Reading is extremely important as it allows individuals to escape into their imagination and tap into their creativity. Furthermore, taking a break to read can help with stress levels, build vocabulary, fluency, and increase knowledge.
According to the fifth edition of the Kids & Family Reading Report™ (a national survey of children ages 6–17 and their parents, released in January 2015) only half of all children (51%) ages 6–17 are currently reading a book for fun and only one in five (20%) have just finished one.
Following these statistics, it’s clear that multi-tasking, skim reading, and scouring the web for multiple bits of information has taken over the simple art of reading, so here are 10 ways you can encourage your students to start reading and fall back in love with books:
Partner with parents – Encourage parents to read and share their experiences and favourite books with their children. Support them by informing them of school and local library hours and the resources available at both.
Host a mystery book check out day – Wrap selected books in paper and encourage students to check out a mystery book. They can then unwrap to reveal their selection. This is a fun way to get students to venture out, try different genres and to make reading exciting.
Set aside time for independent reading – At the start of class or at the end, set aside a minimum of 10 minutes for students to read alone. This could be a subtle way to prompt a student to discover their love of reading.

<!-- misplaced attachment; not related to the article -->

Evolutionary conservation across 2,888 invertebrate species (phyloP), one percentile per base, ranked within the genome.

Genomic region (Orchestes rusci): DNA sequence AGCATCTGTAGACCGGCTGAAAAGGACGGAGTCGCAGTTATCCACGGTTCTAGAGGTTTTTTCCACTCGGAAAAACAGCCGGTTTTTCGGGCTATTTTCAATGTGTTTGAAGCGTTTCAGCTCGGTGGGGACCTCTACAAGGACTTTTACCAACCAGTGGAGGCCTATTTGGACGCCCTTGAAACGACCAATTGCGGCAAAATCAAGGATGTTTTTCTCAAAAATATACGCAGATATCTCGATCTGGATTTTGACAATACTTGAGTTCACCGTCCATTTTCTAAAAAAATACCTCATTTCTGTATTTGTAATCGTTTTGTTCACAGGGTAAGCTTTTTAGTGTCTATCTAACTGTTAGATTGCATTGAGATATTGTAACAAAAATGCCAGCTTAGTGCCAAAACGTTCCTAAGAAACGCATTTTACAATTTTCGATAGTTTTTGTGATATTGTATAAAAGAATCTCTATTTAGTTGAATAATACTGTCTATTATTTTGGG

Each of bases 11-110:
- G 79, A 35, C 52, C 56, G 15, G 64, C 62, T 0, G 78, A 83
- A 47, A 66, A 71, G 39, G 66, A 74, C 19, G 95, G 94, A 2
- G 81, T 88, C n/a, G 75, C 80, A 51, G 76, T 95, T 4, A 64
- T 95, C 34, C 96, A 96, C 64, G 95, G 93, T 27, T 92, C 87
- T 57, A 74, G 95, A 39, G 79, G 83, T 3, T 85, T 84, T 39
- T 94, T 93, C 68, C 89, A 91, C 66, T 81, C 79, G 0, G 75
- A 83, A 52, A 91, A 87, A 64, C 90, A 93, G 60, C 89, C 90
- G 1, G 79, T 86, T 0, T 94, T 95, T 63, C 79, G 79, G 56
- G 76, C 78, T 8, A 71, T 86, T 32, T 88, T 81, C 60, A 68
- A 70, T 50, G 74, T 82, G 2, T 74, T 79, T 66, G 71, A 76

Showcase of writing – Ask students to submit a piece of creative writing and showcase their work. It is a simple yet fun way to encourage reading and creativity and it will also give you an insight into your students interests, allowing you to relate to them more.
Donations from local book stores – Meet with local book sellers and ask whether they have any books they are willing to donate to the school.
Create attractive displays of books – Display books in the classroom and around the school in interesting and innovative ways. This book bunting for example or if you have time, a themed display. Each week students can be asked to recommend their favourite books and for the following week they can be displayed around school, offering pupils variety.
Host a read-in – This could include parents, students, and teachers. Set it up in the hall with pillows and snacks and tell students to dress comfortablly. They can read alone, or in big groups. Students can also pick one book and they could take turns reading aloud in the hall and then discussing afterwards.
Share reading experiences – Share your first experiences of books, for example, what book it was and how it made you feel. If you connect with a student on a more personal level it is more likely they will pick up a book and read.
A field trip – Take a trip to the local library. Show students how to fully utilise a library and explain why they can be fun places to visit. Tell them each to pick out a book they would be willing to read and then set homework around said book.